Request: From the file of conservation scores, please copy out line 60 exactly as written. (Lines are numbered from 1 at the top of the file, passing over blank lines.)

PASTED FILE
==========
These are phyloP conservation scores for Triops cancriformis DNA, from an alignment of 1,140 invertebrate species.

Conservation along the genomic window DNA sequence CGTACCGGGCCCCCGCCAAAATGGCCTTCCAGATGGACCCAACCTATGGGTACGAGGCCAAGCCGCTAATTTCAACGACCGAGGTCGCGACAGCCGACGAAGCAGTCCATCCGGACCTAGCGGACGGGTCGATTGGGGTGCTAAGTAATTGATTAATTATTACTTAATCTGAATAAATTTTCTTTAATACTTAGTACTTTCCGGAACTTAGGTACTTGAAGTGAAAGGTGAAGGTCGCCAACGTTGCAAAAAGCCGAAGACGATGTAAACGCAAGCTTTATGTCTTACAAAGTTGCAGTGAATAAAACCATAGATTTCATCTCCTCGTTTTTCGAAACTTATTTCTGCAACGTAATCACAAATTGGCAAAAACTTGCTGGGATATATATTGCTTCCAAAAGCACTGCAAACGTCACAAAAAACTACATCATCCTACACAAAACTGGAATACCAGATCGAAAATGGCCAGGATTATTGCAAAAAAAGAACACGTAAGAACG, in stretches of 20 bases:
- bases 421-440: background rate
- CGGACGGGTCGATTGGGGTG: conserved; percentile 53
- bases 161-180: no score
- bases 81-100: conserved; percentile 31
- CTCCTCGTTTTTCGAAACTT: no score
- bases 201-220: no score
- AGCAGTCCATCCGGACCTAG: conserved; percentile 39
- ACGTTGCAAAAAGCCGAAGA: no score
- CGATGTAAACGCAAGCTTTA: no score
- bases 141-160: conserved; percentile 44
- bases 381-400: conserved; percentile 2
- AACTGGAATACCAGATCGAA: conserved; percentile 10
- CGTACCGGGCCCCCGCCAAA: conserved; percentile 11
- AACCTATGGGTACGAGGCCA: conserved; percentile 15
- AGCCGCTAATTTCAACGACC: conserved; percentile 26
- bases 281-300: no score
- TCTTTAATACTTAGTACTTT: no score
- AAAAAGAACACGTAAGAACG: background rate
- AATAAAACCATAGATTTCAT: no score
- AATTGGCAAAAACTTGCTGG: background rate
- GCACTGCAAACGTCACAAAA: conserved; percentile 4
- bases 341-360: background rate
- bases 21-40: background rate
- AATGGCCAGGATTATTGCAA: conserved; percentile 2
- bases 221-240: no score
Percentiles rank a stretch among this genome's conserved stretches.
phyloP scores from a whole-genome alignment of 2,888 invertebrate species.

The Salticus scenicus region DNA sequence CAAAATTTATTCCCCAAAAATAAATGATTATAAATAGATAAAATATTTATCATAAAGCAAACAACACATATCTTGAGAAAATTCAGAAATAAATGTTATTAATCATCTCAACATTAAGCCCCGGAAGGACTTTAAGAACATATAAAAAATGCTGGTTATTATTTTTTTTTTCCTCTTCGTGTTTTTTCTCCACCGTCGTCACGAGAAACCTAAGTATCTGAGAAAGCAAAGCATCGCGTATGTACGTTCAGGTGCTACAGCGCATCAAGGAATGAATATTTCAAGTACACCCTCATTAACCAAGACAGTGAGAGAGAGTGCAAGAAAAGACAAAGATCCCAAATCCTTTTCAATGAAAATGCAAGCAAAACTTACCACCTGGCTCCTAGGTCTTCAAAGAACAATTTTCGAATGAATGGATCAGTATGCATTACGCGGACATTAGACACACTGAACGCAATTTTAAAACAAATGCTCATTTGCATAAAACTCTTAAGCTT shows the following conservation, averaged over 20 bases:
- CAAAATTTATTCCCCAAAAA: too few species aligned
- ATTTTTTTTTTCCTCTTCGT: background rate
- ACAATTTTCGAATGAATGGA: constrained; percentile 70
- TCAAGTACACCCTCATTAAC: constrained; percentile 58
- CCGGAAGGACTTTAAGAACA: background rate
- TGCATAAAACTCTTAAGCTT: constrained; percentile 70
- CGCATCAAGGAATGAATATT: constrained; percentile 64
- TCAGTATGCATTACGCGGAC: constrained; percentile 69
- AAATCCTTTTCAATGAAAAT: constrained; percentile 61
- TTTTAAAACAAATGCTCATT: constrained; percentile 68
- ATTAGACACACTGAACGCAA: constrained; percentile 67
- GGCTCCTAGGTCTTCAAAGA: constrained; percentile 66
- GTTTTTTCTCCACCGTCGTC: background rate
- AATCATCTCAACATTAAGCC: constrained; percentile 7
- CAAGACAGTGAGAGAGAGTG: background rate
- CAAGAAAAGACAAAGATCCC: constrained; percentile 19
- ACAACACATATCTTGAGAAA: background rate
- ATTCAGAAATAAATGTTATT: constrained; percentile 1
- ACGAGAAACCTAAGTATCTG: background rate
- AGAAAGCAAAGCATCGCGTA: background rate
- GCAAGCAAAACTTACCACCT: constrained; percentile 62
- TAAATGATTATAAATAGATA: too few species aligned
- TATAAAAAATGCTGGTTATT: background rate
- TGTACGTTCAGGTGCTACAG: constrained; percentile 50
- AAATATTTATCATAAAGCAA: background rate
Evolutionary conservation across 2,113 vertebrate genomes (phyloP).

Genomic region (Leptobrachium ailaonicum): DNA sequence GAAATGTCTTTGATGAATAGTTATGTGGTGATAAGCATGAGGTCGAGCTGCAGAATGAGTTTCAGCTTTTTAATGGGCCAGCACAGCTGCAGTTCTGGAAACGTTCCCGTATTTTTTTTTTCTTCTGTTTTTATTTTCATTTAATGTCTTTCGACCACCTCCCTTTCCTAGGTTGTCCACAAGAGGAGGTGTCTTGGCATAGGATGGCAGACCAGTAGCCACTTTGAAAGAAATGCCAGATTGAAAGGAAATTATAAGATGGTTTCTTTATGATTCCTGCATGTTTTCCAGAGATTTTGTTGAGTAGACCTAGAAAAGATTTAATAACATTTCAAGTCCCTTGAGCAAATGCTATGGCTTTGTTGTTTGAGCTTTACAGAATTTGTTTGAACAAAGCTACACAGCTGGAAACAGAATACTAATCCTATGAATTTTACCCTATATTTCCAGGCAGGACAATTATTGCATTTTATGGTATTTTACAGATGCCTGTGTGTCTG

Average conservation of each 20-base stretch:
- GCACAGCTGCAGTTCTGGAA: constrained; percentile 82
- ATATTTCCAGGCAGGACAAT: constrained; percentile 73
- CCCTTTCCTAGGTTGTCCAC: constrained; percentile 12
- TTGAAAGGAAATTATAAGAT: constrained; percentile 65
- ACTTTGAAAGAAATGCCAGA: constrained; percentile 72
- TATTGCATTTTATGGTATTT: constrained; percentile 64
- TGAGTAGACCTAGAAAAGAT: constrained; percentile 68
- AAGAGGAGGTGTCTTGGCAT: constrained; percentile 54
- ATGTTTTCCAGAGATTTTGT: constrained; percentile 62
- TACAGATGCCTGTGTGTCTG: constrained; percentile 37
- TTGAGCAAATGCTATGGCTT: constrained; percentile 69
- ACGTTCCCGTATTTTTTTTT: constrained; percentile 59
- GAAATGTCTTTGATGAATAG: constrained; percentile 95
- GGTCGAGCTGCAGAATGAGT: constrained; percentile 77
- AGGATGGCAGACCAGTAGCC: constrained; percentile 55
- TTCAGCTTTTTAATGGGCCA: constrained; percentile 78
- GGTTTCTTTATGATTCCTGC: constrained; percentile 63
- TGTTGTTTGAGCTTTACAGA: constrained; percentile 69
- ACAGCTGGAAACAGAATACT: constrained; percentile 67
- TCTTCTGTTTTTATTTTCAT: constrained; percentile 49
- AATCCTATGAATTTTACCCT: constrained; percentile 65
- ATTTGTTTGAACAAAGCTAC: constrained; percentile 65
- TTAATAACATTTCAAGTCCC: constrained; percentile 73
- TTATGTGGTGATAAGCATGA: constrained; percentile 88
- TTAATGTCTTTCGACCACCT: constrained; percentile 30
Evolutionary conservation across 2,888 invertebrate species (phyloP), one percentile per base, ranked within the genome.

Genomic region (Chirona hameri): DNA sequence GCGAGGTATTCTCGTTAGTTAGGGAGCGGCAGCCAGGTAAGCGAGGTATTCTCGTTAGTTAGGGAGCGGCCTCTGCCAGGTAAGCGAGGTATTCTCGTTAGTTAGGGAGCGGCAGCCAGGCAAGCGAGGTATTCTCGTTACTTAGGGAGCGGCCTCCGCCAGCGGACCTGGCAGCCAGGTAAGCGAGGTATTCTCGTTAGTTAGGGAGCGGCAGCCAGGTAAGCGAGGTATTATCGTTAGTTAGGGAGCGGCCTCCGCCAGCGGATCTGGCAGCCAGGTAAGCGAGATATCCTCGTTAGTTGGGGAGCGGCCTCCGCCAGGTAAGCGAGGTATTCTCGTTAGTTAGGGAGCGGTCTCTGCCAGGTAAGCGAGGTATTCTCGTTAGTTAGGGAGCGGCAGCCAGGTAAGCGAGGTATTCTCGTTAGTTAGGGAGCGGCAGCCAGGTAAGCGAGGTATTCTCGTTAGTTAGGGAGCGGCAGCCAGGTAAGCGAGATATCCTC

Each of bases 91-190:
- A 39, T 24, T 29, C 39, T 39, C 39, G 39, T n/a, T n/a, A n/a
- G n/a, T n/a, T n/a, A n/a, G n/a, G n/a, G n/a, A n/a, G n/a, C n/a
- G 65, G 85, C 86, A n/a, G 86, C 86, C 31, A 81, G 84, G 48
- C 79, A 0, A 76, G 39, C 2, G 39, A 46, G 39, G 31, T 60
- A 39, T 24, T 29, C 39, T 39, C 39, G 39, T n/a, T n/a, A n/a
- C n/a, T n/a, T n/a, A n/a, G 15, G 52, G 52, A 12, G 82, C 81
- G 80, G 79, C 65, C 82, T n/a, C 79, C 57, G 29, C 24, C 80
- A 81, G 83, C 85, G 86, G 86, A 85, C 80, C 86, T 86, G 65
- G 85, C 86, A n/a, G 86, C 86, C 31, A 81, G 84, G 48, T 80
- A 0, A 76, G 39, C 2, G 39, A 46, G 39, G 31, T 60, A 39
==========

- ATATTTCCAGGCAGGACAAT: constrained; percentile 73